3. Empress Taitu of Ethiopia – Deeply suspicious of European intentions towards Ethiopia, she was a key player in the conflict over the Treaty of Wuchale with Italy, in which the Italian version made Ethiopia an Italian protectorate, while the Amharic version did not do so. The Empress held a hard line against the Italians, and when talks eventually broke down, and Italy invaded the Empire from its Eritrean colony, she marched north with the Emperor and the Imperial Army, commanding a force of cannoneers at the historic Battle of Adwa which resulted in a humiliating defeat for Italy in March, 1896 ;
  4. Queen Amina of Zazzau of Nigeria – a warrior queen who established her capital to be a major trading centre and introduced kola nuts cultivation;
  5. Chief of Moyamba – Madam Yoko or Mammy Yoko (1849–1906) was a leader of the Mende people in Sierra Leone who had considerable influence. She expanded the territories of her Kingdom to a vast Confederacy;
  6. Pharoah Hatsheput of Egypt – one of about 8 ancient Egypt women rulers – she is the woman who reigned the longest. She was successful in warfare early in her reign, but generally is considered to be a pharaoh who inaugurated a long peaceful era. She re-established international tradingrelationships lost during a foreign occupation and brought great wealth to Egypt. That wealth enabled Hatshepsut to initiate building projects that raised the calibre of Ancient Egyptian architecture to a standard, comparable to classical architecture, that would not be rivaled by any other culture for a thousand years
  7. Queen Nzingha of Angola – The most stubborn opposition to the Portuguesse in colonising Angola in early 1600, came from queen Nzingha who was a great head of state, and a military leader with few peers in her time. Queen Nzingha never accepted the Portuguese conquest of Angola, and was always on the military offensive. As part of her strategy against the invaders, she formed an alliance with the Dutch, who she intended to use to defeat the Portuguese slave traders.
  8. Mbuya Nehanda of Zimbabwe – a 1890s spiritual leader who provided inspiration to the revolt against the British South Africa Company‘s colonisation of Zimbabwe. She was killed in incarceration for leading this revolt
  9. Queen Muhumuza, of the great lakes region: This courageous woman resisted colonial power and was assisted by people from South Western Uganda. She could be considered one of the forerunners of feminist political struggle in Africa.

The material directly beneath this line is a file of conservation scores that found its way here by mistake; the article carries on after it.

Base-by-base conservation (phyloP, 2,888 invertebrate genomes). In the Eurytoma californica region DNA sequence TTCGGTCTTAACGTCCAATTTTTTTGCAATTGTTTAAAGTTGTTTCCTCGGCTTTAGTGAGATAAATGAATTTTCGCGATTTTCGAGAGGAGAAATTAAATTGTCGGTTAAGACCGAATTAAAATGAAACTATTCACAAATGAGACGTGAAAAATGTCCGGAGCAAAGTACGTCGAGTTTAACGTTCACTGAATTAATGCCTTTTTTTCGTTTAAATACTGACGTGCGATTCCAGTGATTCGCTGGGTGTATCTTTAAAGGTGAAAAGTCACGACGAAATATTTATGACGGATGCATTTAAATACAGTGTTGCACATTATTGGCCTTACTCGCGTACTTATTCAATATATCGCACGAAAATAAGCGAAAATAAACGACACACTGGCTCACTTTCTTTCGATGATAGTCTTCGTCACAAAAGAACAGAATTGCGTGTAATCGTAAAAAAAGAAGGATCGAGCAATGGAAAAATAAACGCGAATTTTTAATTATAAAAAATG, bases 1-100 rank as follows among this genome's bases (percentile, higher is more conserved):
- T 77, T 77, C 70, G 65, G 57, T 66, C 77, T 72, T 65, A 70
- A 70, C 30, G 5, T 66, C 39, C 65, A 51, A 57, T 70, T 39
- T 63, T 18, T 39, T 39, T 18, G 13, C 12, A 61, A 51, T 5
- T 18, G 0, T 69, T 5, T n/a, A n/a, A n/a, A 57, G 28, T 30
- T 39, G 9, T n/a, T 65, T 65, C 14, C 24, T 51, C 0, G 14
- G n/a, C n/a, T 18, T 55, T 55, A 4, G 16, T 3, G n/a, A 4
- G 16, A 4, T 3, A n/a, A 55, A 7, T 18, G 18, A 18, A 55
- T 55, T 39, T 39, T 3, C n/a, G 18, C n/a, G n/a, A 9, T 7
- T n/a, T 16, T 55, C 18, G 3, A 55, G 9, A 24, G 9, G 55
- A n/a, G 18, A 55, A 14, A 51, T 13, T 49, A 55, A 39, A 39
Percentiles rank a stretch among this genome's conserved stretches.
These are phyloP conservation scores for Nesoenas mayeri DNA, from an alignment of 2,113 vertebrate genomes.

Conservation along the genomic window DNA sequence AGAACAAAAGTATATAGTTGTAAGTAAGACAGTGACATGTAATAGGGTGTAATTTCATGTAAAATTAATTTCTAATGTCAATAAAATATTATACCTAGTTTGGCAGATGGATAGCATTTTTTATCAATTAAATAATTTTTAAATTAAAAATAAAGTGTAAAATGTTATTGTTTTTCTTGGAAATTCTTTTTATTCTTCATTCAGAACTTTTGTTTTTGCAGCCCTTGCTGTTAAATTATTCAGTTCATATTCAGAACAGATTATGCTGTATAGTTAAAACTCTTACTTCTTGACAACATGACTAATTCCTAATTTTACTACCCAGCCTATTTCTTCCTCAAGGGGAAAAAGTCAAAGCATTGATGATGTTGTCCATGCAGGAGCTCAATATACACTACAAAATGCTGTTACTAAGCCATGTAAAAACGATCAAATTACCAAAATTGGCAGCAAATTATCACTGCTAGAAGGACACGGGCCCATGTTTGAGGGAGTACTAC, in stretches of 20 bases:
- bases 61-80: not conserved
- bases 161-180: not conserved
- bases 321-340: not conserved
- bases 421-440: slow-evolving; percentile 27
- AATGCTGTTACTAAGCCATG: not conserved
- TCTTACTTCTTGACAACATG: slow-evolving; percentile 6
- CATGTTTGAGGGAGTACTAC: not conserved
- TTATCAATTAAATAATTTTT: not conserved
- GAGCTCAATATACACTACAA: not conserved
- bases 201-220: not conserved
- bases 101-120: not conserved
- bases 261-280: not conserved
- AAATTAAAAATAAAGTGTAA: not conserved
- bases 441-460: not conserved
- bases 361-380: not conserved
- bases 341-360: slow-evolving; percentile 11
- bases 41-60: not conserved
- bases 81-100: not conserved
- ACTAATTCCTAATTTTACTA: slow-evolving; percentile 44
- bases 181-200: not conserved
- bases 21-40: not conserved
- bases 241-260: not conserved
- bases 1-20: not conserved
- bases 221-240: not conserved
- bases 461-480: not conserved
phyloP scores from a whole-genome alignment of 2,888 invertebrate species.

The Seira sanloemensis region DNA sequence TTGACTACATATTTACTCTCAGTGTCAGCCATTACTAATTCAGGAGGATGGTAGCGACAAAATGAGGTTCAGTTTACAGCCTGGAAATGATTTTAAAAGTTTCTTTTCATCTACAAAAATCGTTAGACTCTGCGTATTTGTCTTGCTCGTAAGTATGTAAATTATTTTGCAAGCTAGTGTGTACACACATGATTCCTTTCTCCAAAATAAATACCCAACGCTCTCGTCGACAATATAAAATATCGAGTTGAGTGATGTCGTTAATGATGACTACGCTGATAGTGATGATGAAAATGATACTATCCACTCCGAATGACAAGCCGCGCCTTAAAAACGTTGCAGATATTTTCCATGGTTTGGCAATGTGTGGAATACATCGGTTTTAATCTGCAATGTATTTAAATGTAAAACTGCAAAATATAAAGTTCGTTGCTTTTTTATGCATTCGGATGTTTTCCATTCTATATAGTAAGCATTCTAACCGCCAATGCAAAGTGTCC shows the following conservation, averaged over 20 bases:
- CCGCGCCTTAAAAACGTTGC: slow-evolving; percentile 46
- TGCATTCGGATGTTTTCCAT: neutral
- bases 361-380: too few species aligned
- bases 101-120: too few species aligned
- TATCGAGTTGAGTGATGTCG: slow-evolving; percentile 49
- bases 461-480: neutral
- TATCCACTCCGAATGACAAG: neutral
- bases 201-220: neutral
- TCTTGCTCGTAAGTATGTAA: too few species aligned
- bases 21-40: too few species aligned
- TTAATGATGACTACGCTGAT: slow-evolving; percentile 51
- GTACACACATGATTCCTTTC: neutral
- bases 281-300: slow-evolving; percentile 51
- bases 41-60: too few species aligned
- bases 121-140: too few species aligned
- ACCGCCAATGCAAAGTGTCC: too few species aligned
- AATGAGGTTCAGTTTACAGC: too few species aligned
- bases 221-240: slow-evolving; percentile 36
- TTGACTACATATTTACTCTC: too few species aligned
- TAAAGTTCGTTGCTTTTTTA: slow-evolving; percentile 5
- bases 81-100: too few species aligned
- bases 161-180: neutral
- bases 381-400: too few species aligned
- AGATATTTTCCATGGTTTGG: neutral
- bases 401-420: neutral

10. Queen Pokuo of Ivory Coast – founder of the Baoule tribe in the Ivory Coast. She ruled over a branch of the powerful Ashanti Empire as it expanded westward. Also known as the Akan people,[1] they became the ancestors of the largest tribe of modern Ivory Coast.

Why is the story of our continent silent about what these women did, the roles they played for their peoples, communities and nations? If the value, treatment and positioning of women in contemporary society is based on the norms of our ancestors, why are the examples of the ancestors illustrated above not followed? It seems in the evolvement of our societies, the ‘patchwork-quilt’ of patriarchal parameters entrenched by our colonialists, informed the traditions and cultures we lean on today and somehow the contributions of women were disappeared in the narratives and models of our societies. It is clear that as Africans we have a rich heritage, great models of how women and men participated in public life for the freedoms, peace, prosperity and greatness of their nations. We have to restore this past into our today’s narratives of our past and build on it so we can together build an Africa that is great in the future.

[1] Campbell H. (2003) Reclaiming Zimbabwe: The Exhaustion of the Patriarchal Model of Liberation

[2]Berger I. & White Frances W (1999) Women in sub Saharan Africa: Restoring Women to History

[3]Bozzoli A. (1983) Marxism, Feminism and South African Studies in Journal of Southern African Studies Vol. 9 issue 2

[4] Oppong C. (1983) Female and Male in West Africa

[5]Akyeampong and Fofack (2012) The Contribution of African Women to Economic Growth and Development: Historical Perspectives and Policy Implications. The World Bank Policy and Research Paper no. WPS 6051